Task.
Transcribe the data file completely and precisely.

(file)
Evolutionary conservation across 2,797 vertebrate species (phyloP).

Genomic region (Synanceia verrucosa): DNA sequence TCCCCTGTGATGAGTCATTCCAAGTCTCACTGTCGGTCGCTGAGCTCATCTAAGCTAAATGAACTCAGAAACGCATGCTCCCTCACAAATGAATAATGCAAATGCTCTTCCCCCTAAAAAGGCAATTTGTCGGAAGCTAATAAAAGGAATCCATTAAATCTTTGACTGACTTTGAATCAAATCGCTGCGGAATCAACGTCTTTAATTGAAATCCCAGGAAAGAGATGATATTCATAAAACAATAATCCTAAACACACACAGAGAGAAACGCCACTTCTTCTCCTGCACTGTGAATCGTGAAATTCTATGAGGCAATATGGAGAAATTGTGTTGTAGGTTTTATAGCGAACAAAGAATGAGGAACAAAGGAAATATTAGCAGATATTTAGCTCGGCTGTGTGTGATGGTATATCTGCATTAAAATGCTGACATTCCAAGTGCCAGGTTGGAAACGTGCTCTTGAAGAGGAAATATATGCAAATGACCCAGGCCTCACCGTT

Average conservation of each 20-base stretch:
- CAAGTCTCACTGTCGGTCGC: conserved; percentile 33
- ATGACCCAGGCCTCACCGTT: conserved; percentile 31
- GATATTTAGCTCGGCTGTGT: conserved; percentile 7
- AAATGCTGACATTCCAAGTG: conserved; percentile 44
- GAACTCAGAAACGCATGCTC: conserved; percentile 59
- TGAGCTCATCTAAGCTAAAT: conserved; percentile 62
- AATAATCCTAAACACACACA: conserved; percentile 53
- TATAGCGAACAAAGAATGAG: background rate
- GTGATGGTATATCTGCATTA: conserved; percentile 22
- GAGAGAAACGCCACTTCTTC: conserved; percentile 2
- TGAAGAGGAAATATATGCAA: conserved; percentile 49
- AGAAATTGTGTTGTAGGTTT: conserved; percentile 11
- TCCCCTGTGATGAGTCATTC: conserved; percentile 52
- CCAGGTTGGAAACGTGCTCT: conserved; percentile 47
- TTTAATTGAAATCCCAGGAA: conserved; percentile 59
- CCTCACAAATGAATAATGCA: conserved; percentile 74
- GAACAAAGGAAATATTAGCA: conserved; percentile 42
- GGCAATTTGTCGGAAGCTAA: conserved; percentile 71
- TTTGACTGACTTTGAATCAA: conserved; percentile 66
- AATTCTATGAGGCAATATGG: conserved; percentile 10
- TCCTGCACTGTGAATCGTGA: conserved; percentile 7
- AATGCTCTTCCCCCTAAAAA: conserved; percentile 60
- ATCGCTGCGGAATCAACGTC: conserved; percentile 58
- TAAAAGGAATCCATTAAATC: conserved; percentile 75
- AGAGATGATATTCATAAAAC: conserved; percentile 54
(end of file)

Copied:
Evolutionary conservation across 2,797 vertebrate species (phyloP).

Genomic region (Synanceia verrucosa): DNA sequence TCCCCTGTGATGAGTCATTCCAAGTCTCACTGTCGGTCGCTGAGCTCATCTAAGCTAAATGAACTCAGAAACGCATGCTCCCTCACAAATGAATAATGCAAATGCTCTTCCCCCTAAAAAGGCAATTTGTCGGAAGCTAATAAAAGGAATCCATTAAATCTTTGACTGACTTTGAATCAAATCGCTGCGGAATCAACGTCTTTAATTGAAATCCCAGGAAAGAGATGATATTCATAAAACAATAATCCTAAACACACACAGAGAGAAACGCCACTTCTTCTCCTGCACTGTGAATCGTGAAATTCTATGAGGCAATATGGAGAAATTGTGTTGTAGGTTTTATAGCGAACAAAGAATGAGGAACAAAGGAAATATTAGCAGATATTTAGCTCGGCTGTGTGTGATGGTATATCTGCATTAAAATGCTGACATTCCAAGTGCCAGGTTGGAAACGTGCTCTTGAAGAGGAAATATATGCAAATGACCCAGGCCTCACCGTT

Average conservation of each 20-base stretch:
- CAAGTCTCACTGTCGGTCGC: conserved; percentile 33
- ATGACCCAGGCCTCACCGTT: conserved; percentile 31
- GATATTTAGCTCGGCTGTGT: conserved; percentile 7
- AAATGCTGACATTCCAAGTG: conserved; percentile 44
- GAACTCAGAAACGCATGCTC: conserved; percentile 59
- TGAGCTCATCTAAGCTAAAT: conserved; percentile 62
- AATAATCCTAAACACACACA: conserved; percentile 53
- TATAGCGAACAAAGAATGAG: background rate
- GTGATGGTATATCTGCATTA: conserved; percentile 22
- GAGAGAAACGCCACTTCTTC: conserved; percentile 2
- TGAAGAGGAAATATATGCAA: conserved; percentile 49
- AGAAATTGTGTTGTAGGTTT: conserved; percentile 11
- TCCCCTGTGATGAGTCATTC: conserved; percentile 52
- CCAGGTTGGAAACGTGCTCT: conserved; percentile 47
- TTTAATTGAAATCCCAGGAA: conserved; percentile 59
- CCTCACAAATGAATAATGCA: conserved; percentile 74
- GAACAAAGGAAATATTAGCA: conserved; percentile 42
- GGCAATTTGTCGGAAGCTAA: conserved; percentile 71
- TTTGACTGACTTTGAATCAA: conserved; percentile 66
- AATTCTATGAGGCAATATGG: conserved; percentile 10
- TCCTGCACTGTGAATCGTGA: conserved; percentile 7
- AATGCTCTTCCCCCTAAAAA: conserved; percentile 60
- ATCGCTGCGGAATCAACGTC: conserved; percentile 58
- TAAAAGGAATCCATTAAATC: conserved; percentile 75
- AGAGATGATATTCATAAAAC: conserved; percentile 54